There have been suggestions that decibel is outdated for the modern era. This is probably due to incomplete understanding of logarithms and incorrectly mixing absolute and relative values.



Scottish mathematician John Napier (aka Neper) publishes a book detailing his invention of the logarithms. This would prove useful centuries later in the definition of the decibel.


In the early days of telephony, there's a need to quantify transmission losses due to links and nodes in a connection. AT&T proposes to use Mile of Standard Cable (MSC), which is equivalent of a mile of dry-core cable-pair with a loop resistance of 88 ohms and a mutual capacitance of 0.054 farads. Let's note that MSC is not a measure of distance, but one of loss, useful for comparing the efficiencies of two telephone circuits.

Example power ratios expressed in TU. Source: Martin 1924, pp. 407.

MSC unit has dependency on frequency. This was useful in earlier decades when there was a need to characterize distortion. With newer circuits having much less distortion that the standard circuit, there's a need for a distortionless unit. Thus, AT&T invents the Transmission Unit (TU) to replace MSC. TU is defined based on the logarithmic scale. The logscale is useful since the losses due to two successive parts can simply be added instead of multiplied.


The International Advisory Committee on Long Distance Telephony in Europe, plus representatives of the Bell System, decide to adopt two units based on TU: bel based on power ratio \(10^1\) and neper based on power ratio \(e^2\). Since TU is based on power ratio \(10^.1\), the Bell System decides to use decibel as the unit. One decibel is the smallest difference in sound that the human ear can detect. The word "bel" itself is honouring Alexander Graham Bell, inventor of the telephone.


By this time, in the UK at least, the unit of loss measurement becomes decibel rather than msc, though some other countries continue to use neper as the unit.


At the First International Acoustical Conference in Paris, decibel is adopted as an international unit for energy and pressure levels.


There's talk of including the decibel within the International System of Units (SI) but this proposal is rejected. However, decibel has been recognized by IEC and ISO.


  1. Admiralty. 1938. "Appendix A: The DeciBel and the Neper." Admiralty Handbook of Wireless Telegraphy, B.R.230 (Vol. II). HMSO London. Accessed 2019-06-05.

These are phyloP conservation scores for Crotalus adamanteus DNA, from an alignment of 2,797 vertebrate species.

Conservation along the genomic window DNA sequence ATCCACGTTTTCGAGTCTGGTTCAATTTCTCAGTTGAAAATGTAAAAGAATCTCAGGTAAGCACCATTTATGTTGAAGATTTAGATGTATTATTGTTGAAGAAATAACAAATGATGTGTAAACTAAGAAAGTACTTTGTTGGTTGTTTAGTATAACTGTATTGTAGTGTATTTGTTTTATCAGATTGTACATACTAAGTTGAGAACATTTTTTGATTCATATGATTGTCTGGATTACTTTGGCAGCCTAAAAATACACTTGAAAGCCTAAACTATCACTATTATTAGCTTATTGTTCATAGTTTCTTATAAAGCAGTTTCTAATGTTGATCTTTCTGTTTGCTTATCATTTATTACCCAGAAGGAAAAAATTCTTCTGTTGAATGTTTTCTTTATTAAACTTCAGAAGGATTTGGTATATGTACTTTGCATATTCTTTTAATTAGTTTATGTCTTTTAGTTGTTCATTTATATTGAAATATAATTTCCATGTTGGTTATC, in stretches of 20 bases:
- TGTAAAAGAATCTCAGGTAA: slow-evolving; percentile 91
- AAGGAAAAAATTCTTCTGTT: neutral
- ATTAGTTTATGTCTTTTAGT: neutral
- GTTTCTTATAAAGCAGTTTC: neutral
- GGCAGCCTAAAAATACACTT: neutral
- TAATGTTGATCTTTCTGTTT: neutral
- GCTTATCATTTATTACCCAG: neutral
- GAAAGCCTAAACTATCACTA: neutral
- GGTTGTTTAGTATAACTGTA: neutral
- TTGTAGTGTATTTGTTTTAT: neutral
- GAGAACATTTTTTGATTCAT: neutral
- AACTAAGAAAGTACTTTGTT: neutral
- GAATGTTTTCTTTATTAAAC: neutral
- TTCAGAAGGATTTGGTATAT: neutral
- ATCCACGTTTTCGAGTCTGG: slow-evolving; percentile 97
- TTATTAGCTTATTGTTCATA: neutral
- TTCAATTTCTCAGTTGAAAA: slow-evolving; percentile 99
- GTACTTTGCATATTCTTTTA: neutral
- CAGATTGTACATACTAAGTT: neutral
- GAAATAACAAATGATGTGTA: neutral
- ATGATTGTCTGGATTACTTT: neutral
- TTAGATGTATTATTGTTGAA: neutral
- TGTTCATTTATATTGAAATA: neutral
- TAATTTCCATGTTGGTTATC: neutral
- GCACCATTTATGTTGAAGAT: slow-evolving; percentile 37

2. All About Circuits. 2019. "The RF Engineer’s Guide to the Decibel." All About Circuits. Accessed 2019-06-05.
  3. Giangrandi, Iacopo. 2000. "Power and amplitude: Watts, Volts and referenced Decibels." September. Updated 2017-05-01. Accessed 2019-06-05.
  4. Gregersen, Erik. 2019. "Decibel: Unit of Measurement." Encyclopædia Britannica. Accessed 2019-06-05.
  5. Hall, David A. 2014. "All About Decibels." Electronic Design, January 16. Accessed 2019-06-05.
  6. Hartley, R. V. L. 1928. "TU Becomes Decibel." Bell Laboratories Record, vol. 7, no. 4, pp. 137-139, December. Accessed 2019-06-05.
  7. Herbozo, Gery. 2014. "Decibel = 'old era'? If so, what is the unit for modern digital processing?" ResearchGate, March 03. Accessed 2019-06-08.
  8. History-Computer. 2019. "The Logarithms and Rules." Accessed 2019-06-05.
  9. HowStuffWorks. 2000. "What is a decibel, and how is it measured?" HowStuffWorks, April 01. Accessed 2019-06-05.
  10. IAC Acoustics. 2019. "Noise Control FAQs." IAC Acoustics. Accessed 2019-06-05.
  11. Lin, Weisi, and C.-C. Jay Kuo. 2011. "Perceptual visual quality metrics: A survey." J. Vis. Communi., Elsevier, vol. 22, no. 4, pp. 297-312, May. Accessed 2019-06-08.
  12. Martin, W. H. 1924. "The Transmission Unit and Telephone Transmission Reference Systems." Bell System Technical Journal, vol. 3, no. 3, pp. 400-408, July. Accessed 2019-06-05.
  13. Martin, W. H. 1929. "Decibel - The Name for the Transmission Unit." Bell System Technical Journal, vol. 8, no. 1, pp. 1-2, January. Accessed 2019-06-05.
  14. Radio-Timetraveller. 2015. "The dBµ vs. dBu Mystery: Signal Strength vs. Field Strength?" Blog, Radio-Timetraveller, February 24. Accessed 2019-06-05.
  15. Sage, Daniel. 2017. "SNR, PSNR, RMSE, MAE." Biomedical Imaging Group, EPFL, July 30. Accessed 2019-06-05.
  16. Sizes. 2014a. "decibel." Sizes, December 09. Accessed 2019-06-05.
  17. Sizes. 2014b. "mile of standard cable." Sizes, May 30. Accessed 2019-06-05.
  18. Ward, Keith. 2006. "A Short History of Telecommunications Transmission in the UK." The Journal of The Communications Network, vol. 5, part 1, pp. 30-41, January–March. Accessed 2019-06-05.
  19. Wikipedia. 2019. "Decibel." Wikipedia, May 17. Accessed 2019-06-05.
  20. Wolfe, Joe. 2019. "dB: What is a decibel?" Physclips, School of Physics, UNSW, Australia. Accessed 2019-06-05.

Further Reading

  1. Martin, W. H. 1924. "The Transmission Unit and Telephone Transmission Reference Systems." Bell System Technical Journal, vol. 3, no. 3, pp. 400-408, July. Accessed 2019-06-05.
  2. Sizes. 2014a. "decibel." Sizes, December 09. Accessed 2019-06-05.
  3. Hall, David A. 2014. "All About Decibels." Electronic Design, January 16. Accessed 2019-06-05.

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Devopedia. 2019. "Decibel." Version 5, June 8. Accessed 2020-11-24.
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Last updated on
2019-06-08 05:30:55
  • International System of Units
  • Logarithmic Scale
  • Bode Plot
  • Antenna Pattern